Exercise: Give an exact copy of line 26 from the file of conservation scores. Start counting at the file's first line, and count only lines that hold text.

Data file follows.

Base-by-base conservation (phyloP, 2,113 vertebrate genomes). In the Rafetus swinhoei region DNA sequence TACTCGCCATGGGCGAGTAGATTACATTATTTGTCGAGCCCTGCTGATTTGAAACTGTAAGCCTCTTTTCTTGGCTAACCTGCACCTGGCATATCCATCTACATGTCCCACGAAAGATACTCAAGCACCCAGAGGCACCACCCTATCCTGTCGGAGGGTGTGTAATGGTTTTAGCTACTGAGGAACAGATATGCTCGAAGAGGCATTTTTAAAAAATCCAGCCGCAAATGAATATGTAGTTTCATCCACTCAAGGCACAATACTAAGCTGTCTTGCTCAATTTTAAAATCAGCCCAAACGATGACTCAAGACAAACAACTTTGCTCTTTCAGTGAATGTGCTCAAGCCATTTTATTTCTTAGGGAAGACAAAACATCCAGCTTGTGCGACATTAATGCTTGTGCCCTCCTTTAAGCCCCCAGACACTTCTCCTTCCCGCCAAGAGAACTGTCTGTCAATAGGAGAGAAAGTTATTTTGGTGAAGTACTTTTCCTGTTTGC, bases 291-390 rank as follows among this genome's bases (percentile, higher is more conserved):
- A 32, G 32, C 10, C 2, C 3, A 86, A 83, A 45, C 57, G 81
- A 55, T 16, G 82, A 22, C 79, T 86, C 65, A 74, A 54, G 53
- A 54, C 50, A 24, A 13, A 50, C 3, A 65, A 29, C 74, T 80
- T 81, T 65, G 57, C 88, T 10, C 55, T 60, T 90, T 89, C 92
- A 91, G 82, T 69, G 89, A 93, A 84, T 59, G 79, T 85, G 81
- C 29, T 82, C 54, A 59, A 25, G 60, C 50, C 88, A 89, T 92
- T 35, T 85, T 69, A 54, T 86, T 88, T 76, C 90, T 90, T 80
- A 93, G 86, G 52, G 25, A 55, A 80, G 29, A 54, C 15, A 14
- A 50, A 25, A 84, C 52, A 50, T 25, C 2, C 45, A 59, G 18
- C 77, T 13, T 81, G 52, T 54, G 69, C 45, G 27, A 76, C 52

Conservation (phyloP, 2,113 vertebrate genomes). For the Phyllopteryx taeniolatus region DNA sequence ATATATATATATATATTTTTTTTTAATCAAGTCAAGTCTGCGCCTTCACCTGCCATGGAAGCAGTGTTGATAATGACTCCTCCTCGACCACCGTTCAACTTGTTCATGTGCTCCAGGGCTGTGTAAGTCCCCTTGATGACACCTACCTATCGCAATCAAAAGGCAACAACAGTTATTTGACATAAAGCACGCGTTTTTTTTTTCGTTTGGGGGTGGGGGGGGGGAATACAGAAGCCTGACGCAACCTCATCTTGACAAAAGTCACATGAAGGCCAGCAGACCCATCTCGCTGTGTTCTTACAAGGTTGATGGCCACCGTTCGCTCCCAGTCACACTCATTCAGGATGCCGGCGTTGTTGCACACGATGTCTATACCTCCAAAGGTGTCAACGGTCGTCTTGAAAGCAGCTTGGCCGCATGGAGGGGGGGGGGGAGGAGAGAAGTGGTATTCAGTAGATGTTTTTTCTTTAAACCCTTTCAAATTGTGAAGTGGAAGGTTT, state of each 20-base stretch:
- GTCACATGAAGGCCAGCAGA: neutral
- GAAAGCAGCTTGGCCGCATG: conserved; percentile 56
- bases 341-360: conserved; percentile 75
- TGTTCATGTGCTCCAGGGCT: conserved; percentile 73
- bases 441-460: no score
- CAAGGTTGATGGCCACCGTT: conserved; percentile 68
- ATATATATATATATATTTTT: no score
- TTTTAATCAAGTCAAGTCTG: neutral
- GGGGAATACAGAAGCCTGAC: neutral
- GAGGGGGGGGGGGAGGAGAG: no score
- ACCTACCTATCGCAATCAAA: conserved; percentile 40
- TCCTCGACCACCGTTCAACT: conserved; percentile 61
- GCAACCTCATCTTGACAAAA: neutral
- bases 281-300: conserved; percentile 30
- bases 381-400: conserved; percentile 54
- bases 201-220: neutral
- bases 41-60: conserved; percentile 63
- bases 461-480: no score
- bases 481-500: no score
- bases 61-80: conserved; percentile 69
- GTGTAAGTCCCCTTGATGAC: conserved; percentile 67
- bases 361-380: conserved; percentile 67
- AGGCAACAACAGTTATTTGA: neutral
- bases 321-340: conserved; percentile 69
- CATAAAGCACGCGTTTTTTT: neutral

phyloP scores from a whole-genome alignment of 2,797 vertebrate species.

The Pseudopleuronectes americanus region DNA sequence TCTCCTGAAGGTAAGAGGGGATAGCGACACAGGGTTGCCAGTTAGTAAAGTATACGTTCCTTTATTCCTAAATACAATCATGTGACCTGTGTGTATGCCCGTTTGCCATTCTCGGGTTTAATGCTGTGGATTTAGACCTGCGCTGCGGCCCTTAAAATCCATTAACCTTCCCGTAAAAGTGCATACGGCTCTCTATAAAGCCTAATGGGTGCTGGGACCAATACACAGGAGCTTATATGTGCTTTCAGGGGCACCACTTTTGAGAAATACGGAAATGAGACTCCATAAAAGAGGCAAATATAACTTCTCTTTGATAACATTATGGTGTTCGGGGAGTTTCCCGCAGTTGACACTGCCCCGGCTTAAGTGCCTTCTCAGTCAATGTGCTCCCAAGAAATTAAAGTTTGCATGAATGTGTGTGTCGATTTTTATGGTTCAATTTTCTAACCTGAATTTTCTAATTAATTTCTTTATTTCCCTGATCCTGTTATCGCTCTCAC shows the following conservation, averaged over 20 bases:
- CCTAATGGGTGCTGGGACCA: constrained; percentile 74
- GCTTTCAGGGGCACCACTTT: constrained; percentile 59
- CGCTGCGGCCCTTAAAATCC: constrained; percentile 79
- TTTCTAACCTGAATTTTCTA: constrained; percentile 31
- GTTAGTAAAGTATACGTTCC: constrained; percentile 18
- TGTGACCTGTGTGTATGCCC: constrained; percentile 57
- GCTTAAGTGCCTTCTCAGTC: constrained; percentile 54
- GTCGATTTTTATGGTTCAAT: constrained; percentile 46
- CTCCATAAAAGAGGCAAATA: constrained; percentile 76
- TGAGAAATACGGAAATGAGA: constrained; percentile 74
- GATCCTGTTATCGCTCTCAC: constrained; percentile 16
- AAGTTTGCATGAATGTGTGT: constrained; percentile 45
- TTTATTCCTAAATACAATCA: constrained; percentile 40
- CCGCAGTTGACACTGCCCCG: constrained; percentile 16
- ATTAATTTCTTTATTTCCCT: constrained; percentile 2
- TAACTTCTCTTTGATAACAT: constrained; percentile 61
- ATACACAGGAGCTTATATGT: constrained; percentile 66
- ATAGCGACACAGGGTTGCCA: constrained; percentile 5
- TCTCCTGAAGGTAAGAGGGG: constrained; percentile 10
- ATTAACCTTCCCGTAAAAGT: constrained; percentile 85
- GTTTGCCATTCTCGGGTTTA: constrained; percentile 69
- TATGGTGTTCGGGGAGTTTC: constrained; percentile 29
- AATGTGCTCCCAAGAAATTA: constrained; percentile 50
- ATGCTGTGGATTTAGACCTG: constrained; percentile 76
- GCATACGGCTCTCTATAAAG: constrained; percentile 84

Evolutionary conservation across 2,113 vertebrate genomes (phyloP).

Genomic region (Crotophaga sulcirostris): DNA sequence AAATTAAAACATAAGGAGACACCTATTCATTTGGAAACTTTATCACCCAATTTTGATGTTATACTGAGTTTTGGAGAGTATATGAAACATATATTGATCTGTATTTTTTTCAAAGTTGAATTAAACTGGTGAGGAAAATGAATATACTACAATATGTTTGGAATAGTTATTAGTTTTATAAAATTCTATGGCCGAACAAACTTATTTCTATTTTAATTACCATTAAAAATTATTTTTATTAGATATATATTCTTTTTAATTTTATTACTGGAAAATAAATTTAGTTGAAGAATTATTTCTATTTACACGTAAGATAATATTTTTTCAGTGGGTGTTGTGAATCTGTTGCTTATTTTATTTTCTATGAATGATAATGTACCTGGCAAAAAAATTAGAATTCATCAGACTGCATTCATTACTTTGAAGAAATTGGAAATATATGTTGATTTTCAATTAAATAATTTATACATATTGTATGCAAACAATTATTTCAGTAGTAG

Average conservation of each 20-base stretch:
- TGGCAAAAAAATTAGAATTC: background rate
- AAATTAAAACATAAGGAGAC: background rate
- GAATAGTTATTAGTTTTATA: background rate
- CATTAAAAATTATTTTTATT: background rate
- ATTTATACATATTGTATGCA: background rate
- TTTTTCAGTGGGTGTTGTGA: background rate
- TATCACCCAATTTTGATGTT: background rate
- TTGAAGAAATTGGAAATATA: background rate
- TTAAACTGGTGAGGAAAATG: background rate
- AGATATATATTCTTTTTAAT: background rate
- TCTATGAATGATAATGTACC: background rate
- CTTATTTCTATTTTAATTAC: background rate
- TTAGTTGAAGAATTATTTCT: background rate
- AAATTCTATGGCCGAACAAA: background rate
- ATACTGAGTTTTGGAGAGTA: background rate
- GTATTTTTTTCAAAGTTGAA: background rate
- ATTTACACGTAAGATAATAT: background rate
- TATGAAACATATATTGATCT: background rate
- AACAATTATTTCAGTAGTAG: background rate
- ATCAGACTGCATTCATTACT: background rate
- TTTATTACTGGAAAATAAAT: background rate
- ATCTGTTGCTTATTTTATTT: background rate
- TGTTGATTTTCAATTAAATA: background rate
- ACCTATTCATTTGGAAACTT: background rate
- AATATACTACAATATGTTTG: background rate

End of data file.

- bases 281-300: conserved; percentile 30